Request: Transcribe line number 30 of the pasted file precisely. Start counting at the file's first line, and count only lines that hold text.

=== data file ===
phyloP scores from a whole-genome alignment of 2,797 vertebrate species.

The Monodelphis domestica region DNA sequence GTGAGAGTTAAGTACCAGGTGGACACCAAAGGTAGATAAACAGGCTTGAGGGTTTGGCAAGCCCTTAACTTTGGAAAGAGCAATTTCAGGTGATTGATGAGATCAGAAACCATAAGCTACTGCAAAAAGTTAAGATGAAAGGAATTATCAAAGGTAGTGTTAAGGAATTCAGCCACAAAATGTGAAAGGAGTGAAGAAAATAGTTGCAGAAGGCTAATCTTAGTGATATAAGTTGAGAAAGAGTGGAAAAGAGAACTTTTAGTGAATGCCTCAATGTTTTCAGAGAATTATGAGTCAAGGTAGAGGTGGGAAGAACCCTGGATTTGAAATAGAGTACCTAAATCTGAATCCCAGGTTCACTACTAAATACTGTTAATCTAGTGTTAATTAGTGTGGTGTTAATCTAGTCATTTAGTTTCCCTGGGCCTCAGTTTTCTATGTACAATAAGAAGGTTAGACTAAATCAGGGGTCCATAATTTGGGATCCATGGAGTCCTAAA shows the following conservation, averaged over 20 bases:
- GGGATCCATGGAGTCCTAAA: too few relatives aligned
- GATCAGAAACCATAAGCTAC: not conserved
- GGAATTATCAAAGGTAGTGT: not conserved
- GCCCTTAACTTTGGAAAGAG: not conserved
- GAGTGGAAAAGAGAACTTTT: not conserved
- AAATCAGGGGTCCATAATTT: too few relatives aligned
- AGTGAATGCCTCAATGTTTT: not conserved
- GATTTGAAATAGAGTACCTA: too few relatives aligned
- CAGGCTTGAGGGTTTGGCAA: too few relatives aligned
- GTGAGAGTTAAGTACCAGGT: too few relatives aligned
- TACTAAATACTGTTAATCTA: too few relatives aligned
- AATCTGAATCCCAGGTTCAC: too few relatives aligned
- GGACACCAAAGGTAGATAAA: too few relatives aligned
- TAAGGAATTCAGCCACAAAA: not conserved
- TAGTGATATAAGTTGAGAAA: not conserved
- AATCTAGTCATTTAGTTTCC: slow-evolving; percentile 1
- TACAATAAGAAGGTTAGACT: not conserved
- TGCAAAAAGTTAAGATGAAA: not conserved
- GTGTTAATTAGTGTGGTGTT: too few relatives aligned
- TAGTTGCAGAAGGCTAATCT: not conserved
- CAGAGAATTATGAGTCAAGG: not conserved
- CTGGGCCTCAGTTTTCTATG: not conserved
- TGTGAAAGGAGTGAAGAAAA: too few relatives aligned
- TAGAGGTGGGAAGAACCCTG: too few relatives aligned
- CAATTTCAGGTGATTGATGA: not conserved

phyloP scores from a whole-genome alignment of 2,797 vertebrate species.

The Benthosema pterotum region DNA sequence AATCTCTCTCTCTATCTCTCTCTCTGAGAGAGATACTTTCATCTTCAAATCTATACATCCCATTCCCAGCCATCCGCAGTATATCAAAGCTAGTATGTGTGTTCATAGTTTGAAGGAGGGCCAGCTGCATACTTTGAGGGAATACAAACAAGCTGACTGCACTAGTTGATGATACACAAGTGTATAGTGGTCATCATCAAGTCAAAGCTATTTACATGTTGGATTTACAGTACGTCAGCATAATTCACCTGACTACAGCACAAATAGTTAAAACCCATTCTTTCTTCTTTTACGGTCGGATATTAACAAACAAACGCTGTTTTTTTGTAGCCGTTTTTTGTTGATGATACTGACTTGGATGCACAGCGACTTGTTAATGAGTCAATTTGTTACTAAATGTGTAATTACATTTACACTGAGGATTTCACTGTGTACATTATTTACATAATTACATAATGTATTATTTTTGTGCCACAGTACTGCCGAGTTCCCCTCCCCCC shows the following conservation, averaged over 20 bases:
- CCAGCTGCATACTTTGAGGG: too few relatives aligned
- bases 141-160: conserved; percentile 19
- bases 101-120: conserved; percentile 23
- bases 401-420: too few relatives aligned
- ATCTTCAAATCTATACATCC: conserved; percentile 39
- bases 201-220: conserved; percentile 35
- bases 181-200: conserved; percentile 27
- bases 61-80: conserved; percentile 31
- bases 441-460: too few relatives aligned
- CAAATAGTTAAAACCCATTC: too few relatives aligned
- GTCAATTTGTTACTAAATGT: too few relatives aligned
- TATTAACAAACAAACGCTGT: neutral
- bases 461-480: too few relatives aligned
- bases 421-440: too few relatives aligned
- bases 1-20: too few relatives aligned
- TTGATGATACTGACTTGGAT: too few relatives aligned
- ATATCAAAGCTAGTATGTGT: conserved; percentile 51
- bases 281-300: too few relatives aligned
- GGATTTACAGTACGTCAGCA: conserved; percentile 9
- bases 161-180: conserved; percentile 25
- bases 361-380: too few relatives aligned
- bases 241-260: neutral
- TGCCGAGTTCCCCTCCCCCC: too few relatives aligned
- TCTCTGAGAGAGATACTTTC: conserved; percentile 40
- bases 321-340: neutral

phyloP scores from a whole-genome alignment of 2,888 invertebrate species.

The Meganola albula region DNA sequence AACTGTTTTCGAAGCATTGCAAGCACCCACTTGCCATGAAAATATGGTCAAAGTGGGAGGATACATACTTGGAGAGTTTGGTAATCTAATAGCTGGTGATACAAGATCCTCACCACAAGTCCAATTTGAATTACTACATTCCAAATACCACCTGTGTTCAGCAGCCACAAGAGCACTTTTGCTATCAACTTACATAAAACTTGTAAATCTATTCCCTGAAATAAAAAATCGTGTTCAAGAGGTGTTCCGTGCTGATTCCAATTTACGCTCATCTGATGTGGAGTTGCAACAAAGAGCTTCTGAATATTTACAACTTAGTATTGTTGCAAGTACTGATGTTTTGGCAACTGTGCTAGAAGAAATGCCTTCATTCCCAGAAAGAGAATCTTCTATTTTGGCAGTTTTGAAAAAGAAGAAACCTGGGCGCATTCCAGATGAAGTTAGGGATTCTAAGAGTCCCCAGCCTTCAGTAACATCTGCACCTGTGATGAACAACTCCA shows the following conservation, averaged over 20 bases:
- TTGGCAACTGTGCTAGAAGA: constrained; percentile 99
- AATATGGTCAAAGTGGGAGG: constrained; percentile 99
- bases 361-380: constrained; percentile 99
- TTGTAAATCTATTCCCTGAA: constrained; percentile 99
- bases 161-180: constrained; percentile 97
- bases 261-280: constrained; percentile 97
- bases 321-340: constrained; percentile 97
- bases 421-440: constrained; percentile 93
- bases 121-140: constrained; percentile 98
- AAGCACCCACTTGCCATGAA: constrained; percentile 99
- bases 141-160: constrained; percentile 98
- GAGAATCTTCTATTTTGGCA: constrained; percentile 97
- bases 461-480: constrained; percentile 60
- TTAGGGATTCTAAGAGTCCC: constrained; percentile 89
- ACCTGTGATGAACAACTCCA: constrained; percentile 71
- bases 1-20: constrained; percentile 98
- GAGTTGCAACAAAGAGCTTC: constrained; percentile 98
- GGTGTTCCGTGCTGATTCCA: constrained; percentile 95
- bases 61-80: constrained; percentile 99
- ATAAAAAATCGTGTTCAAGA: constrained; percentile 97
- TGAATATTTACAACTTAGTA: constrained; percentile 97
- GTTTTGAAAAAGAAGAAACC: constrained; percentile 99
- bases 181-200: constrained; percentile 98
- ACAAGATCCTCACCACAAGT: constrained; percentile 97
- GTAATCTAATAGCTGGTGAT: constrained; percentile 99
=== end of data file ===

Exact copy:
- CCAGCTGCATACTTTGAGGG: too few relatives aligned